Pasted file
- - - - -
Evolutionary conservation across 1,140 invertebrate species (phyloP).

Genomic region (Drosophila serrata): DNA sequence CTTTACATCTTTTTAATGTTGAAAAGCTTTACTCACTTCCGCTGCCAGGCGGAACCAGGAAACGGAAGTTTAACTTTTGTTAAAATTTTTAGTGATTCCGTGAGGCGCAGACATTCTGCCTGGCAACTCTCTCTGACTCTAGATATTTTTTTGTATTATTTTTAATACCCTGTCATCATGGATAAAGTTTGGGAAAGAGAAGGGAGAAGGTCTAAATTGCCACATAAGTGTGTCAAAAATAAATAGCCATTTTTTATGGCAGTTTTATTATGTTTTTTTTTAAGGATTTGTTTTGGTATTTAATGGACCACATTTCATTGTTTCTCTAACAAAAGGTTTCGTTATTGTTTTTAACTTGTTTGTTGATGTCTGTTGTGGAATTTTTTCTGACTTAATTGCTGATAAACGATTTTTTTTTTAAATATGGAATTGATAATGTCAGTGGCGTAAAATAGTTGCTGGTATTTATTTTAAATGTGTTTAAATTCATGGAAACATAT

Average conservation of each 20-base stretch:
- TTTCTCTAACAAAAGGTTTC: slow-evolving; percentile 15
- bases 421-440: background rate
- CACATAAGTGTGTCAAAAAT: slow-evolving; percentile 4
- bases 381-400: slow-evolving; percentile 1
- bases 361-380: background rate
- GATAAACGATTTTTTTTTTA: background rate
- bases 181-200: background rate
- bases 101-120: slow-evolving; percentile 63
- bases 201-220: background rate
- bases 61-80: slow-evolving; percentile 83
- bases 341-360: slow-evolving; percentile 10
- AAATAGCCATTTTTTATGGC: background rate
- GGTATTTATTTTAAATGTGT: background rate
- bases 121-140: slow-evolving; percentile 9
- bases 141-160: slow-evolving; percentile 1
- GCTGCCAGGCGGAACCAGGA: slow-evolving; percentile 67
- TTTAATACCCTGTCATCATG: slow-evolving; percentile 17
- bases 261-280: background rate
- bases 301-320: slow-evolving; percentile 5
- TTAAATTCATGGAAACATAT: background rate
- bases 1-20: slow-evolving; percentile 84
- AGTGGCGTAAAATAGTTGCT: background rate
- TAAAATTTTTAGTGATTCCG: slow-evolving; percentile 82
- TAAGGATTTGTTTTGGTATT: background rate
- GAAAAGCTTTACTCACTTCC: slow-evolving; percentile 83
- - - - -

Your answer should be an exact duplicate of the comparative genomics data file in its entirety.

Evolutionary conservation across 1,140 invertebrate species (phyloP).

Genomic region (Drosophila serrata): DNA sequence CTTTACATCTTTTTAATGTTGAAAAGCTTTACTCACTTCCGCTGCCAGGCGGAACCAGGAAACGGAAGTTTAACTTTTGTTAAAATTTTTAGTGATTCCGTGAGGCGCAGACATTCTGCCTGGCAACTCTCTCTGACTCTAGATATTTTTTTGTATTATTTTTAATACCCTGTCATCATGGATAAAGTTTGGGAAAGAGAAGGGAGAAGGTCTAAATTGCCACATAAGTGTGTCAAAAATAAATAGCCATTTTTTATGGCAGTTTTATTATGTTTTTTTTTAAGGATTTGTTTTGGTATTTAATGGACCACATTTCATTGTTTCTCTAACAAAAGGTTTCGTTATTGTTTTTAACTTGTTTGTTGATGTCTGTTGTGGAATTTTTTCTGACTTAATTGCTGATAAACGATTTTTTTTTTAAATATGGAATTGATAATGTCAGTGGCGTAAAATAGTTGCTGGTATTTATTTTAAATGTGTTTAAATTCATGGAAACATAT

Average conservation of each 20-base stretch:
- TTTCTCTAACAAAAGGTTTC: slow-evolving; percentile 15
- bases 421-440: background rate
- CACATAAGTGTGTCAAAAAT: slow-evolving; percentile 4
- bases 381-400: slow-evolving; percentile 1
- bases 361-380: background rate
- GATAAACGATTTTTTTTTTA: background rate
- bases 181-200: background rate
- bases 101-120: slow-evolving; percentile 63
- bases 201-220: background rate
- bases 61-80: slow-evolving; percentile 83
- bases 341-360: slow-evolving; percentile 10
- AAATAGCCATTTTTTATGGC: background rate
- GGTATTTATTTTAAATGTGT: background rate
- bases 121-140: slow-evolving; percentile 9
- bases 141-160: slow-evolving; percentile 1
- GCTGCCAGGCGGAACCAGGA: slow-evolving; percentile 67
- TTTAATACCCTGTCATCATG: slow-evolving; percentile 17
- bases 261-280: background rate
- bases 301-320: slow-evolving; percentile 5
- TTAAATTCATGGAAACATAT: background rate
- bases 1-20: slow-evolving; percentile 84
- AGTGGCGTAAAATAGTTGCT: background rate
- TAAAATTTTTAGTGATTCCG: slow-evolving; percentile 82
- TAAGGATTTGTTTTGGTATT: background rate
- GAAAAGCTTTACTCACTTCC: slow-evolving; percentile 83